Reading: Conformal Parameterization (Due 11/28)

Your next reading assignment is Chapter 7 of the course notes, which will be critical for doing your conformal parameterization assignment. (Hand-in instructions are identical to previous reading assignments.)

14 thoughts on “Reading: Conformal Parameterization (Due 11/28)”

  1. I want to make a point clear in ch.7 before continue my reading…

    In the pp.99-100, it says
    “More precisely, if $\alpha$ is a 1-form on a surface $M$ then we can define the 1-form Hodge star $\star$ via
    $\star \alpha(X) := \alpha(\jmath X).$”

    Until this point, it is pretty clear, as the rotation is defined between the derivatives of the maps $f$ or $z$ (immersed surface and parameterization). Now, we are dealing with a differential 1-form on a plane and we are defining a hodge star based on the $\jmath$. I might be doing the computation wrong, but I think that in $\mathbb{R}^2$ a 1-form measures another vector by something similar to the dot product, right?

    Let’s see an example:
    $X = 2 \frac{\partial}{\partial x} + 3 \frac{\partial}{\partial y} $
    $\jmath X = -3 \frac{\partial}{\partial x} + 2 \frac{\partial}{\partial y} $
    $\alpha = 2dx + dy$
    $\star \alpha = -dx + 2dy$

    $\alpha(\jmath X) = ( 2dx + dy)(-3 \frac{\partial}{\partial x} + 2 \frac{\partial}{\partial y}) = -6 + 2 = -4$
    $\star \alpha(X) = ( -dx + 2dy)(2 \frac{\partial}{\partial x} + 3 \frac{\partial}{\partial y}) = -2 + 6 = 4$

    I feel there is something missing, as there is no map anymore to associate with the $\jmath$. Is this the right way to think about it?

    1. The fourth line regarding $\star\alpha$ is inconsistent. The Hodge star operator $\star$ is DEFINED via $\star\alpha(X) := \alpha(\mathcal{J}X), \forall X$, not by counterclockwise rotation. Note that one has to make a choice or convention regarding the orientation when defining the Hodge star. Adopting counterclockwise rotation of the one-form is inconsistent with the definition of $\mathcal{J}$ being counterclockwise rotation of the vector field. Based on your calculation, $\star\alpha = dx-2dy$. In algebra, $\star$ is the adjoint of $\mathcal{J}$. What is the adjoint of counterclockwise rotation (say represented as a $2\times 2$ matrix)? Well, it is the clockwise rotation, represented by the (conjugate) transpose of the former matrix.

      The geometric interpretation of the definition $\star\alpha(X) := \alpha(\mathcal{J}X), \forall X$ is as follows: $\star\alpha$ uses $\alpha$ to measure the counterclockwise rotation of the input vector field. What is the equivalent one-form that measures the original vector field? Well, one should instead rotate the one-form clockwise and then measure the original vector field.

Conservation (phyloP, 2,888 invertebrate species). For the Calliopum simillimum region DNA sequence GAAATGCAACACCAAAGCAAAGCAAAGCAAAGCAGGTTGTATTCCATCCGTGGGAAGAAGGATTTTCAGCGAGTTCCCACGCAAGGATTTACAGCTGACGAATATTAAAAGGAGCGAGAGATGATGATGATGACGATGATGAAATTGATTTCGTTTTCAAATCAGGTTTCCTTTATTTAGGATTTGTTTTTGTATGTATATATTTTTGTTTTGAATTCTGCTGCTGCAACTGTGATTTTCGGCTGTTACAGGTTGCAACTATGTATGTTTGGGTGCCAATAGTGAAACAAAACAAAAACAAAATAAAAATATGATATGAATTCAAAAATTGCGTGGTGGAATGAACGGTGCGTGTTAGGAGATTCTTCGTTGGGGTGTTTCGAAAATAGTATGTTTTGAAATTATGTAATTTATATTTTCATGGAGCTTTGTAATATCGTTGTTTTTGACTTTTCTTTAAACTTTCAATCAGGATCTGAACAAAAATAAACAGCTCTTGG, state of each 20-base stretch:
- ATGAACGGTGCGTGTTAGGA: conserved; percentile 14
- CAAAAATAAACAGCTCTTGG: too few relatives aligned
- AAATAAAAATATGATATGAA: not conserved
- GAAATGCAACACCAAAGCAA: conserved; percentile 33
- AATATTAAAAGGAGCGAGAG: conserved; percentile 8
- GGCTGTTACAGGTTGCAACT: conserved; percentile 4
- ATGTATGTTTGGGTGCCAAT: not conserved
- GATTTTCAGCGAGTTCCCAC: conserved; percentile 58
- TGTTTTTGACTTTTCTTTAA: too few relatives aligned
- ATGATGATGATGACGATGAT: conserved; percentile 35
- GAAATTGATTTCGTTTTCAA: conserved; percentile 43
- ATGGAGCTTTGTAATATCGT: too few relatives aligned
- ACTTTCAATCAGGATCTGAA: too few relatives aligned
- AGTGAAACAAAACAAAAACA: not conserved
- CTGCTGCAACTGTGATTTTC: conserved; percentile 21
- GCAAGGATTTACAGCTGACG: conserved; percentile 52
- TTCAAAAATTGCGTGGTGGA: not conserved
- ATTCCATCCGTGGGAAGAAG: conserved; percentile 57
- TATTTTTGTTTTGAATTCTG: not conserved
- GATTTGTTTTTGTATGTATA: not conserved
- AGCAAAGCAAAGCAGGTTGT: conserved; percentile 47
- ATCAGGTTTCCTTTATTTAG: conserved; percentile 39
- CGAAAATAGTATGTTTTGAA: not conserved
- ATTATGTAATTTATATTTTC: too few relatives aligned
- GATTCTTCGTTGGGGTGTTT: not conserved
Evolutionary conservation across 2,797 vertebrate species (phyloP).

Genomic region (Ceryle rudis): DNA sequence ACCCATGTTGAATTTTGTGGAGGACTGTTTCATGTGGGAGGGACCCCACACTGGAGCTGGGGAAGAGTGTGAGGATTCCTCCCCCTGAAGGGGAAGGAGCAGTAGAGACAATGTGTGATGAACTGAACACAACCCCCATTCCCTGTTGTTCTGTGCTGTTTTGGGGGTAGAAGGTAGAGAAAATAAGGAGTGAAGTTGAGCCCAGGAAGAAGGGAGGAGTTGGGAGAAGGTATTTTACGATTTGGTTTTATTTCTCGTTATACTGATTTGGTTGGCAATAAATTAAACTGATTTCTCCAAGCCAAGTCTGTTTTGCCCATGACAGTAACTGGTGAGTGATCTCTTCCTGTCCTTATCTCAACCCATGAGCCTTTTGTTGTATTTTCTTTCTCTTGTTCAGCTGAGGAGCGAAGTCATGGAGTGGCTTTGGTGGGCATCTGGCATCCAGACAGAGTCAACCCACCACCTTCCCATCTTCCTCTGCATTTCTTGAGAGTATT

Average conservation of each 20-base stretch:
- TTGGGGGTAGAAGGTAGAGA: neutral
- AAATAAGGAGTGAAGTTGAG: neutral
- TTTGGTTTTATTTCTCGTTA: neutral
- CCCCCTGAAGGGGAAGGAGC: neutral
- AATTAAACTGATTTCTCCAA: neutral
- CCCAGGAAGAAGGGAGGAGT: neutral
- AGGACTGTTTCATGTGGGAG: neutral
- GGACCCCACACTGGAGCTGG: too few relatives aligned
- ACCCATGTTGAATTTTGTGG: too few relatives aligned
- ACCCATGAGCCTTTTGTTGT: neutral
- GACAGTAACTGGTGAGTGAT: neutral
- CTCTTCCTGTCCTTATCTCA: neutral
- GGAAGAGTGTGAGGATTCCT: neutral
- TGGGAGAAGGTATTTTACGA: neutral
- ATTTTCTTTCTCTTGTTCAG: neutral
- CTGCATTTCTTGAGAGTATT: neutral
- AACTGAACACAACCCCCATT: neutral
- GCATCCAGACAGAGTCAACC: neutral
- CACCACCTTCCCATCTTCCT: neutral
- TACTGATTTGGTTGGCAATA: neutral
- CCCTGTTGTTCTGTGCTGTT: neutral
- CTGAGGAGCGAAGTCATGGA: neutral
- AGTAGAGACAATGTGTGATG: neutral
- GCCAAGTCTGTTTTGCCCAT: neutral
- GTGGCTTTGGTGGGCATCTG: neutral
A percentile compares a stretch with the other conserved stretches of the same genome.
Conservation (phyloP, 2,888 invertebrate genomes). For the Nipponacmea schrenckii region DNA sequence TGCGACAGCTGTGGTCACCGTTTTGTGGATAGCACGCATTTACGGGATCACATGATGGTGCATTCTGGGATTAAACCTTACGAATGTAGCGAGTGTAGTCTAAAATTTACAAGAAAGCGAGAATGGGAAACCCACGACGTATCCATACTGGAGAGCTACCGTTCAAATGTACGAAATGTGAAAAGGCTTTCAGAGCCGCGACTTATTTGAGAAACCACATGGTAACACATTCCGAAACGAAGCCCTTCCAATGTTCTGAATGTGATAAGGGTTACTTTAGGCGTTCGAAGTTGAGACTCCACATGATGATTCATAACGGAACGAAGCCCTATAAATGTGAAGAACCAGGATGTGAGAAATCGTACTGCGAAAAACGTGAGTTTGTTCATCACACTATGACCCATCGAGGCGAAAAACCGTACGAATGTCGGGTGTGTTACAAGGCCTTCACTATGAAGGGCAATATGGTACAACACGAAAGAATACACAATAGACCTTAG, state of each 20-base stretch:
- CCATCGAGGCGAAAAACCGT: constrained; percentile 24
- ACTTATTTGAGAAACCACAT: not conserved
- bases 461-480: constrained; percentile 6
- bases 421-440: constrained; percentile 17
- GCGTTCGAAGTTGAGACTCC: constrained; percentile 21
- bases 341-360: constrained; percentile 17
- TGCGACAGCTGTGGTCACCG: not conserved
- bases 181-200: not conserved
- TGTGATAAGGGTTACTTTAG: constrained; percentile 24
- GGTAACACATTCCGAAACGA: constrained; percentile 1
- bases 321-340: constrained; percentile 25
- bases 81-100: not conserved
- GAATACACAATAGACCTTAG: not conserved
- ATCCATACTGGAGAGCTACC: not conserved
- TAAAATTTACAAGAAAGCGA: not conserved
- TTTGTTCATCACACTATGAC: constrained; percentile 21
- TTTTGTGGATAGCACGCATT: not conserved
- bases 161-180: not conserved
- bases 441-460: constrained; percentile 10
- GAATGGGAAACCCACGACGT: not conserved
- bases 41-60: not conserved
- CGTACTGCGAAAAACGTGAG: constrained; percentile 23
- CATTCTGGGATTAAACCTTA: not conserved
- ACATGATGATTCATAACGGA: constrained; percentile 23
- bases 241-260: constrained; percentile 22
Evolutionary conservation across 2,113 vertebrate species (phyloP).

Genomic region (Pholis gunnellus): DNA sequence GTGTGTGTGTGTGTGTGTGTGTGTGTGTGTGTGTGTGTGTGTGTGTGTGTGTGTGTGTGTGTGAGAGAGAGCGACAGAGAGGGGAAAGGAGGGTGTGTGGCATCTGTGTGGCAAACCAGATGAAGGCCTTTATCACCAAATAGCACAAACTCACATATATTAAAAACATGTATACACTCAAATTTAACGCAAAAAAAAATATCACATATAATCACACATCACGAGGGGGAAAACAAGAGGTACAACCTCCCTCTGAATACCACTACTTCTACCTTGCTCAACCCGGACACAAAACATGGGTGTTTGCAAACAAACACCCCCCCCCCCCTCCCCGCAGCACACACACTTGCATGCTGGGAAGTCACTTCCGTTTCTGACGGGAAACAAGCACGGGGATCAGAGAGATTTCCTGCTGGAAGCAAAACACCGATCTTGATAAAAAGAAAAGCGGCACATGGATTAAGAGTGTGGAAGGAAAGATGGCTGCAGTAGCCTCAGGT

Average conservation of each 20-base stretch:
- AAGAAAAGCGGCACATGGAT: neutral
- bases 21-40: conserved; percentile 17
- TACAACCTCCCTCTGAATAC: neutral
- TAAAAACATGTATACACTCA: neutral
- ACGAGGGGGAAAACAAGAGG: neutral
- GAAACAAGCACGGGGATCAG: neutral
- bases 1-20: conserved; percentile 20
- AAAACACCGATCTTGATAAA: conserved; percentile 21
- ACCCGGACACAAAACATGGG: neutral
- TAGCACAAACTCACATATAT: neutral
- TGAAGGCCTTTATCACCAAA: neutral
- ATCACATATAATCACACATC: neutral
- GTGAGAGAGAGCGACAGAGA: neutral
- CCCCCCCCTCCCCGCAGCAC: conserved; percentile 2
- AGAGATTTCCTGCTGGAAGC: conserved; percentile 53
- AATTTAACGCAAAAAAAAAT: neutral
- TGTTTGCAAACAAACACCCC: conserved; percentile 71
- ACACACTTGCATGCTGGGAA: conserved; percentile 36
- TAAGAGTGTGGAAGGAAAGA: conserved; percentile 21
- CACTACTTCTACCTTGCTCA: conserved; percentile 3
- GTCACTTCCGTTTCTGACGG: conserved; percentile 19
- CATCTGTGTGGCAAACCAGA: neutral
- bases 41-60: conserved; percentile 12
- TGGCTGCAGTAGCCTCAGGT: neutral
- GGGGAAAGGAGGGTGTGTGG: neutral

2. I am really confused with the notion of the exterior differential. I will post all the questions in my mind now, from the basics …

      1)Are all the following interpretations correct?
      – $dx$ is a differential
      – $dx$ is a base of a the differential form
      – $dx$ is the exterior derivative applied to $x$.
      – $df$ is a map from vectors to vectors on the map f

      2)Are all the following interpretations correct?
      – $ddx$ is the exterior derivative of a differential
      – $ddx$ is the exterior derivative of a base of a the differential form
      – $ddx$ is the exterior derivative applied twice to $x$.
      – $ddf$ is a map from vectors to vectors tangent to the map f

      3) What is the reason we always treated $ddx = 0$. What is the reason? Is it because it represents the change of x along dx? Is it this still valid for complex-valued k-forms?

      4) I understand that u(X) represents the differential complex-valued 1-form measuring the base X. Therefore it results in a complex-valued 0-form (a complex number). In this case, the exterior derivative du(X) is equivalent to the directional derivative, and results in a complex-valued 1-form, right? What does it represent?

      1. 5) in exercise 33, $\mathcal{A}(z) = -\frac{i}{2}\int_M d \overline z \wedge dz$.

        I assume that $dz$ is the map that takes a vector from $M$ to a vector in $\mathbb{C}$. In this case, what is $d \overline z$? Should it be a map that takes a vector from $M$ to a vector in $\mathbb{C}$ that is reflected compared to the vectors generated by $dz$? For instance, if $dz(3 \frac{\partial}{\partial x} + 1\frac{\partial}{\partial y} ) = 5 + 3i$, should $d\overline z(3 \frac{\partial}{\partial x} + 1\frac{\partial}{\partial y} ) = 5 – 3i$?

      2. 1) Those looks ok.
        2) I’m not sure what you mean for \(ddf\), but the others look ok.
        3) Pedantically, the reason \(ddx = 0\) is that it is part of the definition of the exterior derivative. 😉 I think in lecture some reasons were give, for example that the curl of the gradient is always 0. This still applies for complex-valued k-forms.